Wednesday, August 31, 2011

Reaction: Understanding charts and graphs

The paper outlines the best practices in designing graphs and charts and formulates a set of conventions to identify good and bad designs; These guidelines can also be applied to evaluate the effectiveness of maps and diagrams.

The author clearly defines and contrasts the information (relations between entities) represented in graphs and charts. The paper contains an introduction to the analytic scheme which can be used to diagnose problems in a display. A display is defined to be a set of inter-related components.The primary components are background, framework, labels and specifier.

The components can be analysed at three levels -syntactic, semantic and pragmatic. Also, the author states several 'acceptability principles' that should not be violated. The sections describing the visual information processing and Goodman's theory of symbols are not clear and hard to comprehend.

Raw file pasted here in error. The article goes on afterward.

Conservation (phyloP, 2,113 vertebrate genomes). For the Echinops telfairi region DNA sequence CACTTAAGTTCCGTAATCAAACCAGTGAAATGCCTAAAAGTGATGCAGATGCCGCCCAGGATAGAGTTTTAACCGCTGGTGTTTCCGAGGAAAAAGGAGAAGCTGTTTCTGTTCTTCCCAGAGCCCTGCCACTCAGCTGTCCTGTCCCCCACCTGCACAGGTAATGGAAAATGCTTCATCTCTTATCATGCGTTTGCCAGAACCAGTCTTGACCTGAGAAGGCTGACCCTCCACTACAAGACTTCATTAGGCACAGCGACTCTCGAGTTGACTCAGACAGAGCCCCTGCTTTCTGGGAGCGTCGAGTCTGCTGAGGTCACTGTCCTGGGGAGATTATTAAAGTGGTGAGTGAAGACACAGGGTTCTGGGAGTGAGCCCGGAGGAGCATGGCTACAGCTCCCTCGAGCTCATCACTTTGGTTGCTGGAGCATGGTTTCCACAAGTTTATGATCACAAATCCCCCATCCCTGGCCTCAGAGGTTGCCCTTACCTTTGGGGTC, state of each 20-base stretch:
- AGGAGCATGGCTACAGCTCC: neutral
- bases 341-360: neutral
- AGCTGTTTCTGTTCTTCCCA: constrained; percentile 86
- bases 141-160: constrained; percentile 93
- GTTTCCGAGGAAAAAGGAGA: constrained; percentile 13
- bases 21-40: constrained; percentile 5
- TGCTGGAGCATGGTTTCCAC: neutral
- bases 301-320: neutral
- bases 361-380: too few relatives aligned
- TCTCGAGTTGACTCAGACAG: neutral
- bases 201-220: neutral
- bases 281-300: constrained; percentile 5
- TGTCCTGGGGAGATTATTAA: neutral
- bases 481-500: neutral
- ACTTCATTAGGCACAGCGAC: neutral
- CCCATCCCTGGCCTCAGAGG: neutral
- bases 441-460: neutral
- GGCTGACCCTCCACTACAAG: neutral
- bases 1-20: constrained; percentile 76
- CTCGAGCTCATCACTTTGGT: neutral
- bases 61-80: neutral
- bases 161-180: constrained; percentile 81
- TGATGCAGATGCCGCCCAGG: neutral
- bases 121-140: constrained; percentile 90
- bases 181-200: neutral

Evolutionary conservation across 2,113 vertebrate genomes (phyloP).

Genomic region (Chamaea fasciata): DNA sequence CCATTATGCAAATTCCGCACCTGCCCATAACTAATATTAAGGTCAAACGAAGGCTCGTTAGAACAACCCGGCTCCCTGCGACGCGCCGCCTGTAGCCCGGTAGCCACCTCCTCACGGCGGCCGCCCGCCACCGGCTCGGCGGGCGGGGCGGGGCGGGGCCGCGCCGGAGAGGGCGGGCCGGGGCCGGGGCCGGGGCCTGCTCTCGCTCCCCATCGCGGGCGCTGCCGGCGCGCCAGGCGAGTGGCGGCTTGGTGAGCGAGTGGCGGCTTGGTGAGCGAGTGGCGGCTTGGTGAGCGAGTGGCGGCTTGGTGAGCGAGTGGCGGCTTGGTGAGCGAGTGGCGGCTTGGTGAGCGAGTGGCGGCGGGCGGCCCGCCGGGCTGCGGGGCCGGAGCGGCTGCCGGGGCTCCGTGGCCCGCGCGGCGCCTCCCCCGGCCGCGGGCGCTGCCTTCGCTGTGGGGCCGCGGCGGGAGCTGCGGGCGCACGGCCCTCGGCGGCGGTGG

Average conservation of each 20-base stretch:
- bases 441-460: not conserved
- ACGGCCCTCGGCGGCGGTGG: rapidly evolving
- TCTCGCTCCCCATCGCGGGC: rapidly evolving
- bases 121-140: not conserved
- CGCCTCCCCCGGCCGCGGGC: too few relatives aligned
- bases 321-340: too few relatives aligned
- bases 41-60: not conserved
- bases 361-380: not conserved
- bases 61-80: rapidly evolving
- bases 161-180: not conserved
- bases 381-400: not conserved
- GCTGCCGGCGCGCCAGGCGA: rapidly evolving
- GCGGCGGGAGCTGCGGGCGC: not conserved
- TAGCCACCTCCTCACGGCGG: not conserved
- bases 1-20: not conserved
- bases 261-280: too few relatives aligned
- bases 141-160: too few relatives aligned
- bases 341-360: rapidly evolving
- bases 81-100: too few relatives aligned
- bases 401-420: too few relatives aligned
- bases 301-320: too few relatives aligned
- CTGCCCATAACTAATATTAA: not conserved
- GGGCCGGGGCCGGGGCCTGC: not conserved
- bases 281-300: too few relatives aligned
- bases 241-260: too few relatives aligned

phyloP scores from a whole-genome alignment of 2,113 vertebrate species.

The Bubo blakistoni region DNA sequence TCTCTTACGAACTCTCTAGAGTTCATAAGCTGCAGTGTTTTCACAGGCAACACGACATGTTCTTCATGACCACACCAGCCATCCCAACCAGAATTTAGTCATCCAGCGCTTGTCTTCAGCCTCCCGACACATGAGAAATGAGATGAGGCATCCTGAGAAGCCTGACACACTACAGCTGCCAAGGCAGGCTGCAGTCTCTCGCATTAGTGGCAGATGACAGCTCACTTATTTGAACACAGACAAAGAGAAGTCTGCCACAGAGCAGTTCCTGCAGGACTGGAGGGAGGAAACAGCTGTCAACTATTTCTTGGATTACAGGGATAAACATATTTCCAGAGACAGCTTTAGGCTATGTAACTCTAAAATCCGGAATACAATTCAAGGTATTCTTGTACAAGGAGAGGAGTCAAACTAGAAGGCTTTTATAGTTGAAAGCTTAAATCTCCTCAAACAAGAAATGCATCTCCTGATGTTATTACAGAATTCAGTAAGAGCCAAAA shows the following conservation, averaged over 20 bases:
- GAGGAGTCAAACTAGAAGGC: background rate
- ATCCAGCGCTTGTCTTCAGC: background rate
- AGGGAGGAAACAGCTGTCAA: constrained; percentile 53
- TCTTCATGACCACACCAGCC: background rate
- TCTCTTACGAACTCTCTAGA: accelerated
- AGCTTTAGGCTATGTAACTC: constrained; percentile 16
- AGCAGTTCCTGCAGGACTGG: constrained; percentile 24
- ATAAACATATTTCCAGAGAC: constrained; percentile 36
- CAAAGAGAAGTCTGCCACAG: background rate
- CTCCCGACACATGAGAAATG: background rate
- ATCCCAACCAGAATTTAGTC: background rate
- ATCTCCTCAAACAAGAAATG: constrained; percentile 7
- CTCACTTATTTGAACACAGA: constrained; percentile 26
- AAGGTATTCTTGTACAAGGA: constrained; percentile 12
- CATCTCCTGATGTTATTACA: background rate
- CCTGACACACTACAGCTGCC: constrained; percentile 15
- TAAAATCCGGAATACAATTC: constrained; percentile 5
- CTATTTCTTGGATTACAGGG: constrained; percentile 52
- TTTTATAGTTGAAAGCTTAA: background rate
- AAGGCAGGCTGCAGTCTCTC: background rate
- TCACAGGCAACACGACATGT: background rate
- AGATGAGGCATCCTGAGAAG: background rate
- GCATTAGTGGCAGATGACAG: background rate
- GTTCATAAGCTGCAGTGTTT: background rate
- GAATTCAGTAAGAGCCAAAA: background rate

The remainder of the paper identifies the various violations of the acceptability principles by considering Fig 3 as an example.

Though the author gives a detailed description of the associated concepts, it is not easy to understand them and it would have probably been easier if the same concepts were explained with better visual representations. The author also states that a violation of the acceptability principle does not necessarily mean a flawed design depending on the purpose of the graph. This would mean that in certain situations, the entire process of checking for compliance with the above mentioned conventions would be of little value in guaging the effectiveness of a chart or a graph.